by John Thompson
c. late 1940s
I hate and I love : poems
trust us to learn the truth they said,
the lay of the land,
its soil, its vegetation, its watersheds, and waterways.
Thus with assurance,
shouting at their camels,
rearing their proud horses,
they started off.
And all that day,
the red cloud of their going was
pointed at across the dusty plain,
by those that stayed behind,
and envied them.
Their creatures bore them patiently
into the thirsty waste,
which, as it widened
became more niggardly
and promised less.
The streams narrowed,
and ponds were smaller,
the bushes dwindled,
the trees were spindlier,
the sparse grass kissed and rattled.
This they noted in their journals,
also the hot white sun,
the wildernesses of stone,
the tracts of sand,
the dryness of the air,
the flat horizons,
the blind white lakes of salt.
Onwards through melting curtains of mirage,
far past their lean provision for return,
they rode the endless level,
stone, sand, salt.
Until at length they cried,
'Soon it must change,
must end' they cried,
and so with a desperate belief,
they hurried to reach the first oasis, vale or foothill,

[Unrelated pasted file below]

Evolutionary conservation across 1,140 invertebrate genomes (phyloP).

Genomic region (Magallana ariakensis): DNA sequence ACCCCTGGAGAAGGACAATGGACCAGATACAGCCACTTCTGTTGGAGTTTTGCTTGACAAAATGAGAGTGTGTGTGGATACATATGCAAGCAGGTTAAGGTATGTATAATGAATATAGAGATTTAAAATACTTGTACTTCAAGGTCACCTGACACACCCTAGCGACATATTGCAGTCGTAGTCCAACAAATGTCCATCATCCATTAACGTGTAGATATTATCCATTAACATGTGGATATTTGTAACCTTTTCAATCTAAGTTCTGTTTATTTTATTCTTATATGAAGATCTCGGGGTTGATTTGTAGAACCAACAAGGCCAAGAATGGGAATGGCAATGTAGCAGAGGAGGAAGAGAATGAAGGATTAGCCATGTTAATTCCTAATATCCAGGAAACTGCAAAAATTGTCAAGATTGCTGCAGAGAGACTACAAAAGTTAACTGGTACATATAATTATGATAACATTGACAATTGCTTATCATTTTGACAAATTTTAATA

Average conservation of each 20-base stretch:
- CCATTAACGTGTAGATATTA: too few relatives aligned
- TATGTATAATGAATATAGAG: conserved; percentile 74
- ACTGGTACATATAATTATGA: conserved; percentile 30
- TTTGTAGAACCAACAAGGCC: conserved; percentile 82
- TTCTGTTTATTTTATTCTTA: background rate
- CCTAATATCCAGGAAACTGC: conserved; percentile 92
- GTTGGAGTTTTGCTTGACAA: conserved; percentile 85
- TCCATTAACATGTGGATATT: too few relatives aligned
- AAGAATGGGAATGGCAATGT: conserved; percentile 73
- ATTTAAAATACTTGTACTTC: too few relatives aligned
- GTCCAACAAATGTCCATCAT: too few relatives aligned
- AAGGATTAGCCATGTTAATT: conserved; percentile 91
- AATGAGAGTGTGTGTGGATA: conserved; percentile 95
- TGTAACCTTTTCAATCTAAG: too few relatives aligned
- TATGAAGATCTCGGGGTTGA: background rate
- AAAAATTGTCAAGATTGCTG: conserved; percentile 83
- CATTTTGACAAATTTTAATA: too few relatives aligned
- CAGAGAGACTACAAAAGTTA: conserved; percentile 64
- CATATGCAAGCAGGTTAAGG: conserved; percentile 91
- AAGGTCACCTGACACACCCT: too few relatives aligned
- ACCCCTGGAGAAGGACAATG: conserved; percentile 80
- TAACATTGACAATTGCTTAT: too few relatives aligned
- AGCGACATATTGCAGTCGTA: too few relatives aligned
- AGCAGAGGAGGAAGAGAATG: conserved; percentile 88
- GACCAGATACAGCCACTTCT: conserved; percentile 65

of whatsoever gracious and green region,
must lie before them.
Urgently they peered for frontier tents,
or huts, for border trails
of whatsoever strange unheard of people,
lovers of dance and feasting,
faithful keepers of farms, roads, markets, hostelries and temples,
must dwell beyond the desert.
Surely a kingdom, thriving and fruitful,
crowned with palaces of languid Rajahs,
dangling crimson birds,
of passionate noble men,
and decked with gold.
Surely a singing realm of waterfalls,
of friendly woods, orchards and pleasances,
beyond this loneliness,
through which they laboured
blearing at each other
unable to croak farewell,
among the stone, the sand, the silences,
their horses dying and their camels lost.
Until the silences, the sand and the stone,
possessed them all,
and took them,
and absorbed them,
and into the truth which they had dared to seek.